Acute Generalized Exanthematous Pustulosis: Clinical Features, Differential Diagnosis, and Management

Rose Parisi, Hemali Shah, Alexander A. Navarini, Beda Muehleisen, Michael Ziv, Neil H. Shear, Roni P. Dodiuk-Gad

Research output: Contribution to journalReview articlepeer-review

8 Scopus citations


Acute generalized exanthematous pustulosis (AGEP) is a rare, acute, severe cutaneous adverse reaction mainly attributed to drugs, although other triggers, including infections, vaccinations, ingestion of various substances, and spider bites, have also been described. AGEP is characterized by the development of edema and erythema followed by the eruption of multiple punctate, non-follicular, sterile pustules and subsequent desquamation. AGEP typically has a rapid onset and prompt resolution within a few weeks. The differential diagnoses for AGEP are broad and include infectious, inflammatory, and drug-induced etiologies. Diagnosis of AGEP depends on both clinical and histologic criteria, as cases of overlap with other disease processes have been reported. Management includes removal of the offending drug or treatment of the underlying cause, if necessary, and supportive care, as AGEP is a self-limited disease. This review aims to provide an overview and update on the epidemiology, pathogenesis, reported precipitating factors, differentials, diagnosis, and management of AGEP.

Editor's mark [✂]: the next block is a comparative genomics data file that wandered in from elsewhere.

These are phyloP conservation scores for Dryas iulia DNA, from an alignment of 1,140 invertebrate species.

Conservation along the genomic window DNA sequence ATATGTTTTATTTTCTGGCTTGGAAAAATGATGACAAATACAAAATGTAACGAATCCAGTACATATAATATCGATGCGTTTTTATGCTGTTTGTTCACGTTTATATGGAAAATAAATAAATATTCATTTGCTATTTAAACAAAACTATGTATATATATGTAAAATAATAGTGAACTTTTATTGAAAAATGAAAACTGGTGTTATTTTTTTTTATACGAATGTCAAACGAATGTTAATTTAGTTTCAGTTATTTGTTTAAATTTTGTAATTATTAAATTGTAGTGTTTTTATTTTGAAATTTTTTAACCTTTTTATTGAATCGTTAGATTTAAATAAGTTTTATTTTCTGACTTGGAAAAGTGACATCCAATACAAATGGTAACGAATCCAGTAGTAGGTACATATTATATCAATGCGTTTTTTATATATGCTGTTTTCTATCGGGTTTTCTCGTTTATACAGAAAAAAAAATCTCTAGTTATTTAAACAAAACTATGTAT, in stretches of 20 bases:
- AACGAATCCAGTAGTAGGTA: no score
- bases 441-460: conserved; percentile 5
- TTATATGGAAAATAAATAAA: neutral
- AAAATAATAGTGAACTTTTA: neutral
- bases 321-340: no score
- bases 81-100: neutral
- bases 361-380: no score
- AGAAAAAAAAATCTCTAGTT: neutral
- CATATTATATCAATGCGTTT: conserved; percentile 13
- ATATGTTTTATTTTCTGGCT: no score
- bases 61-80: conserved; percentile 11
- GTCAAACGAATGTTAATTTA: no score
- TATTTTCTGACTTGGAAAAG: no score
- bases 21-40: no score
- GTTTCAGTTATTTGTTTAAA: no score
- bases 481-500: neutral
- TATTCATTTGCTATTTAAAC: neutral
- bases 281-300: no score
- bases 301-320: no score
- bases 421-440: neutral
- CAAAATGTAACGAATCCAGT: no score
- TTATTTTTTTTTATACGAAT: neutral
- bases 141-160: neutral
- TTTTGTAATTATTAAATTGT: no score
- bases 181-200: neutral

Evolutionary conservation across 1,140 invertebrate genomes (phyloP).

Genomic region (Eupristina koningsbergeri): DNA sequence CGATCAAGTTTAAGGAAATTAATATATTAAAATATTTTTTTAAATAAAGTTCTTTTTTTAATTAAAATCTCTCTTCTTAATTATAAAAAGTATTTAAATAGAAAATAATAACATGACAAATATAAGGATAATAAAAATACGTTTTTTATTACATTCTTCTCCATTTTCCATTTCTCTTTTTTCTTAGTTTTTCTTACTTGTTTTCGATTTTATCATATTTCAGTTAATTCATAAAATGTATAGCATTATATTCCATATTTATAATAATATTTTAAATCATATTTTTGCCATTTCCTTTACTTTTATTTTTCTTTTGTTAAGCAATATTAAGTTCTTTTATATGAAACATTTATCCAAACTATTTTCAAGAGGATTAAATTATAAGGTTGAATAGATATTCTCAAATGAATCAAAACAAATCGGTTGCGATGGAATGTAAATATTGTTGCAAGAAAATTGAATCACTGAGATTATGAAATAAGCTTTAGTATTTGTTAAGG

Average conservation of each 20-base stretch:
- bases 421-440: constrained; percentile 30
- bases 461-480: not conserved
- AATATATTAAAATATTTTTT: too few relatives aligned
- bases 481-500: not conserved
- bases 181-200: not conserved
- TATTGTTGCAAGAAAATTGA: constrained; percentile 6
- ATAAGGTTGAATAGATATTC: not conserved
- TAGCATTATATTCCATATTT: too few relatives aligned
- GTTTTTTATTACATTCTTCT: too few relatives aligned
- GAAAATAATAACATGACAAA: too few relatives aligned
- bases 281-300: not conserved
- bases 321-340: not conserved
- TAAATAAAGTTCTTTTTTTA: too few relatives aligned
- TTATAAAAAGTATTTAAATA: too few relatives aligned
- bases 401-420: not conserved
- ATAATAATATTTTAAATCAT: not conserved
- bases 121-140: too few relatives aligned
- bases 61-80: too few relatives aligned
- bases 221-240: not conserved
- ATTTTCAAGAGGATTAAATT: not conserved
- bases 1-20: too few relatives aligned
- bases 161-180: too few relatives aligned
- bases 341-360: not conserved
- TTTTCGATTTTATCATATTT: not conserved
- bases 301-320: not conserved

Original languageEnglish
Pages (from-to)557-575
Number of pages19
JournalAmerican Journal of Clinical Dermatology
Issue number4
StatePublished - 8 May 2023


  • Acute Generalized Exanthematous Pustulosis/diagnosis
  • Diagnosis, Differential
  • Erythema/diagnosis
  • Exanthema/diagnosis
  • Humans
  • Skin/pathology

ASJC Scopus subject areas

  • Dermatology


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